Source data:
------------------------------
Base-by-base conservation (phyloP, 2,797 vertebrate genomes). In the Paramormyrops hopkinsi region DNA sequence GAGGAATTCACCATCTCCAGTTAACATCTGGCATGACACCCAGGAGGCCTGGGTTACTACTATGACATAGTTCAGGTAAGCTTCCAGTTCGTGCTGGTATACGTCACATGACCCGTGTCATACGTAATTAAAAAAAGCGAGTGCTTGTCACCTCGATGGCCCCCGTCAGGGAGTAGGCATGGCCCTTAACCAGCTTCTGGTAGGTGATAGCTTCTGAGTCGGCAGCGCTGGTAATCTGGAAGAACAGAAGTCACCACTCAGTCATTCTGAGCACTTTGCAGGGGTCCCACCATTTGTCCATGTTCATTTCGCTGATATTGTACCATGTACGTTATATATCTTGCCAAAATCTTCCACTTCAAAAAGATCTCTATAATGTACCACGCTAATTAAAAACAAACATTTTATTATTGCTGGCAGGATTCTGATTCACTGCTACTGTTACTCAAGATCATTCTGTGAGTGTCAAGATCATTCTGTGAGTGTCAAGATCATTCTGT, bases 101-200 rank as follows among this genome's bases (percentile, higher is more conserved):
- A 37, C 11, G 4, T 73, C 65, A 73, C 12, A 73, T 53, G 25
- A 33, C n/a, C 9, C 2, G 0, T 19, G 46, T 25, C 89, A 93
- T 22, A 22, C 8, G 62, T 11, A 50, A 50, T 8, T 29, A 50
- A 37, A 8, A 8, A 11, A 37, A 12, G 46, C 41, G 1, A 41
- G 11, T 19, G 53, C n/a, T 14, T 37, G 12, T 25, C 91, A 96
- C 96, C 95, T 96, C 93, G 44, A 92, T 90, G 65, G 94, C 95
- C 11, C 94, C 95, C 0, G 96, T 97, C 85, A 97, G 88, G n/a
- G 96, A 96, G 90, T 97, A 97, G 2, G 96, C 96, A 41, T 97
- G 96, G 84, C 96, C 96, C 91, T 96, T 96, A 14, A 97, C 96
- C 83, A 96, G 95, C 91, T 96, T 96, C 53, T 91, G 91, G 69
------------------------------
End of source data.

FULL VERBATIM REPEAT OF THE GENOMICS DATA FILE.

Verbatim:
Base-by-base conservation (phyloP, 2,797 vertebrate genomes). In the Paramormyrops hopkinsi region DNA sequence GAGGAATTCACCATCTCCAGTTAACATCTGGCATGACACCCAGGAGGCCTGGGTTACTACTATGACATAGTTCAGGTAAGCTTCCAGTTCGTGCTGGTATACGTCACATGACCCGTGTCATACGTAATTAAAAAAAGCGAGTGCTTGTCACCTCGATGGCCCCCGTCAGGGAGTAGGCATGGCCCTTAACCAGCTTCTGGTAGGTGATAGCTTCTGAGTCGGCAGCGCTGGTAATCTGGAAGAACAGAAGTCACCACTCAGTCATTCTGAGCACTTTGCAGGGGTCCCACCATTTGTCCATGTTCATTTCGCTGATATTGTACCATGTACGTTATATATCTTGCCAAAATCTTCCACTTCAAAAAGATCTCTATAATGTACCACGCTAATTAAAAACAAACATTTTATTATTGCTGGCAGGATTCTGATTCACTGCTACTGTTACTCAAGATCATTCTGTGAGTGTCAAGATCATTCTGTGAGTGTCAAGATCATTCTGT, bases 101-200 rank as follows among this genome's bases (percentile, higher is more conserved):
- A 37, C 11, G 4, T 73, C 65, A 73, C 12, A 73, T 53, G 25
- A 33, C n/a, C 9, C 2, G 0, T 19, G 46, T 25, C 89, A 93
- T 22, A 22, C 8, G 62, T 11, A 50, A 50, T 8, T 29, A 50
- A 37, A 8, A 8, A 11, A 37, A 12, G 46, C 41, G 1, A 41
- G 11, T 19, G 53, C n/a, T 14, T 37, G 12, T 25, C 91, A 96
- C 96, C 95, T 96, C 93, G 44, A 92, T 90, G 65, G 94, C 95
- C 11, C 94, C 95, C 0, G 96, T 97, C 85, A 97, G 88, G n/a
- G 96, A 96, G 90, T 97, A 97, G 2, G 96, C 96, A 41, T 97
- G 96, G 84, C 96, C 96, C 91, T 96, T 96, A 14, A 97, C 96
- C 83, A 96, G 95, C 91, T 96, T 96, C 53, T 91, G 91, G 69